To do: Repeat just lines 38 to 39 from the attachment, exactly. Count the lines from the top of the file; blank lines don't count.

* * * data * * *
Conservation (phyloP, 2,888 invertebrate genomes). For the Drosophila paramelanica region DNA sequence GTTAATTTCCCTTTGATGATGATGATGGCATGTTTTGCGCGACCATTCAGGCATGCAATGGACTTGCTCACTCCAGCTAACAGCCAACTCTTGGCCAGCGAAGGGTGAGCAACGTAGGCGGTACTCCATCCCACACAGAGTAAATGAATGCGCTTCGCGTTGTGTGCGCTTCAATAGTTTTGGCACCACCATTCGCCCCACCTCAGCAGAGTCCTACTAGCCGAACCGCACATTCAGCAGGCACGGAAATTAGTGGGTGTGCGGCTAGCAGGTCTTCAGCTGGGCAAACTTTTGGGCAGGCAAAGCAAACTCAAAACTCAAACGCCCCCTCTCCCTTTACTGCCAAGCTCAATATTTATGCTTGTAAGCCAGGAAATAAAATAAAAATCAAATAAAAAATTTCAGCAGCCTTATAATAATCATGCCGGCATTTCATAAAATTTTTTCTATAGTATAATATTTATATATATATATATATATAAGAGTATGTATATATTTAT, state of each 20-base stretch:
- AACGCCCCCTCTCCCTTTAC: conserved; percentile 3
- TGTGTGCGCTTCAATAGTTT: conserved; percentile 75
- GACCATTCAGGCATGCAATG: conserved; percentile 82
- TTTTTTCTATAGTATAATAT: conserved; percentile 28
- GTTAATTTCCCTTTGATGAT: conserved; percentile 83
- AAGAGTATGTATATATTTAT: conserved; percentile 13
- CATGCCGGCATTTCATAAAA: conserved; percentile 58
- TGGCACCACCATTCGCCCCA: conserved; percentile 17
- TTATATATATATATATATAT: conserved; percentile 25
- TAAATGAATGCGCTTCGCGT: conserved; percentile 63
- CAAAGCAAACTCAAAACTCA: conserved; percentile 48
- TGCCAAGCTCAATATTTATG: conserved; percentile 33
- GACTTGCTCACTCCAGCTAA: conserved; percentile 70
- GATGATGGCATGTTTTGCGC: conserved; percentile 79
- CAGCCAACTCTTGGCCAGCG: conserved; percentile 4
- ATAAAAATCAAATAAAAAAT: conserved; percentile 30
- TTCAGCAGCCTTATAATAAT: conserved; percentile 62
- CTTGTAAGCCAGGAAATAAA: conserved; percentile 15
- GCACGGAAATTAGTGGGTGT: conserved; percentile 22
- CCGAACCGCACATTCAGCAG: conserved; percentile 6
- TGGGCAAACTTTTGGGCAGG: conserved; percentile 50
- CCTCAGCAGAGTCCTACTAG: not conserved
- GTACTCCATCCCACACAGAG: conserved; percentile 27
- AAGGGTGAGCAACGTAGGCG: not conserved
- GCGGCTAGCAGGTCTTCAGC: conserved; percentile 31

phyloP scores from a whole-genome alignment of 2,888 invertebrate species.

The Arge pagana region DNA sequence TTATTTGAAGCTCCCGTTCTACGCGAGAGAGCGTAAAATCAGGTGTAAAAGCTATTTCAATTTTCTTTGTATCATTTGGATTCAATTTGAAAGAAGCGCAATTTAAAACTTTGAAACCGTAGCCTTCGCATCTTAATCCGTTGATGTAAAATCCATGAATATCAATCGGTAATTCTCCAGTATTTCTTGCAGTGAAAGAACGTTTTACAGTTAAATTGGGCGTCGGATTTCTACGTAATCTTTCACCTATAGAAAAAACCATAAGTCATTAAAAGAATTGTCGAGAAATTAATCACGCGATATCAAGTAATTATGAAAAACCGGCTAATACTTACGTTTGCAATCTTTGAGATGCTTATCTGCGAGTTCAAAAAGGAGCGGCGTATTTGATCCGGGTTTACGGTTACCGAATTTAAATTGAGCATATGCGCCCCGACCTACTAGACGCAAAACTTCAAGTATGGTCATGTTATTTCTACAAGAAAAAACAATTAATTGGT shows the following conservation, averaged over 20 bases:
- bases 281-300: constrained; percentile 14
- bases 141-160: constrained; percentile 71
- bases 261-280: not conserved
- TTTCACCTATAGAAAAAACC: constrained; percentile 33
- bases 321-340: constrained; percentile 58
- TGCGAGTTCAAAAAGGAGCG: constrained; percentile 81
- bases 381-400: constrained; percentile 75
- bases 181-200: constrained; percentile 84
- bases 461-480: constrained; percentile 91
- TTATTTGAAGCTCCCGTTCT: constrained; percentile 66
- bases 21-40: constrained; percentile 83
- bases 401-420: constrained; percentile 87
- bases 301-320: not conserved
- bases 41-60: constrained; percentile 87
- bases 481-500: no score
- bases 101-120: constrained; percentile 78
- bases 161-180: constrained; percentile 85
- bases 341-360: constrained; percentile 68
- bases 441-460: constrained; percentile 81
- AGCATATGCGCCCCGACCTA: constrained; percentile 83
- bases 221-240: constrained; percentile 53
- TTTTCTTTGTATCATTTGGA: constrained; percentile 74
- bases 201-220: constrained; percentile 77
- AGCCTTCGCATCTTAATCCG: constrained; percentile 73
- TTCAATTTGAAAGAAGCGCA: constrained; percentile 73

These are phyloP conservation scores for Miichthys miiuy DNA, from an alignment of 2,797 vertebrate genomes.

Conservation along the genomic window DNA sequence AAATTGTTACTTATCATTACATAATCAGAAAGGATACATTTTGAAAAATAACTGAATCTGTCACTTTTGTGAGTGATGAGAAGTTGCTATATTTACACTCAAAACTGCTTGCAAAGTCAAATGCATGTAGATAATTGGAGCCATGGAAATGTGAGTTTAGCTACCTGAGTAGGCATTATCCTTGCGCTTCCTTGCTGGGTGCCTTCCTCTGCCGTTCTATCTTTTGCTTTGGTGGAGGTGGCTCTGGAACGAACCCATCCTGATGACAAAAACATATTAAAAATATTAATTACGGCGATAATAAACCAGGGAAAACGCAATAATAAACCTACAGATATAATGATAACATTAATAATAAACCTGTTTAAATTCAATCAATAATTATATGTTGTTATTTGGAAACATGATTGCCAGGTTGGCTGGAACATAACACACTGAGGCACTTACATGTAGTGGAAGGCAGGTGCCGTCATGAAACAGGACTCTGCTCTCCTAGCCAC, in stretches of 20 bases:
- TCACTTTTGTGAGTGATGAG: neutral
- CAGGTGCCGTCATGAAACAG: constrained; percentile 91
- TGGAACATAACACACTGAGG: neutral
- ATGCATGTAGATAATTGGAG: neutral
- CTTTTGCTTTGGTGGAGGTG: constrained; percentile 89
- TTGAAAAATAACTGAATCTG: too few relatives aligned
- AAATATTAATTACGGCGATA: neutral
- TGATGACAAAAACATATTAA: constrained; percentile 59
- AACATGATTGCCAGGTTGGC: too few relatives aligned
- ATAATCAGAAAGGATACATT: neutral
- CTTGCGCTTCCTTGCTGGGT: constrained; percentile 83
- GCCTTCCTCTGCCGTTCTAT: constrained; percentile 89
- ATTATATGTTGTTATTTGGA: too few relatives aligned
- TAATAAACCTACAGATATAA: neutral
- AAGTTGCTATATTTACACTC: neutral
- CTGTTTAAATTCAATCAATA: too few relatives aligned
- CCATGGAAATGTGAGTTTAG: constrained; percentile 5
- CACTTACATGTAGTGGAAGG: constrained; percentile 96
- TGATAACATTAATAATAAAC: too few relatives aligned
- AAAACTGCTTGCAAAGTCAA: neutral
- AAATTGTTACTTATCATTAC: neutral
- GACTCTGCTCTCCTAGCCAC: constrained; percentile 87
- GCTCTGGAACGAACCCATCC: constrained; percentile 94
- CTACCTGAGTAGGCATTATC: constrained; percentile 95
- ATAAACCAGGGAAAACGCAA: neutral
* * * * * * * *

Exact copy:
- TTATTTGAAGCTCCCGTTCT: constrained; percentile 66
- bases 21-40: constrained; percentile 83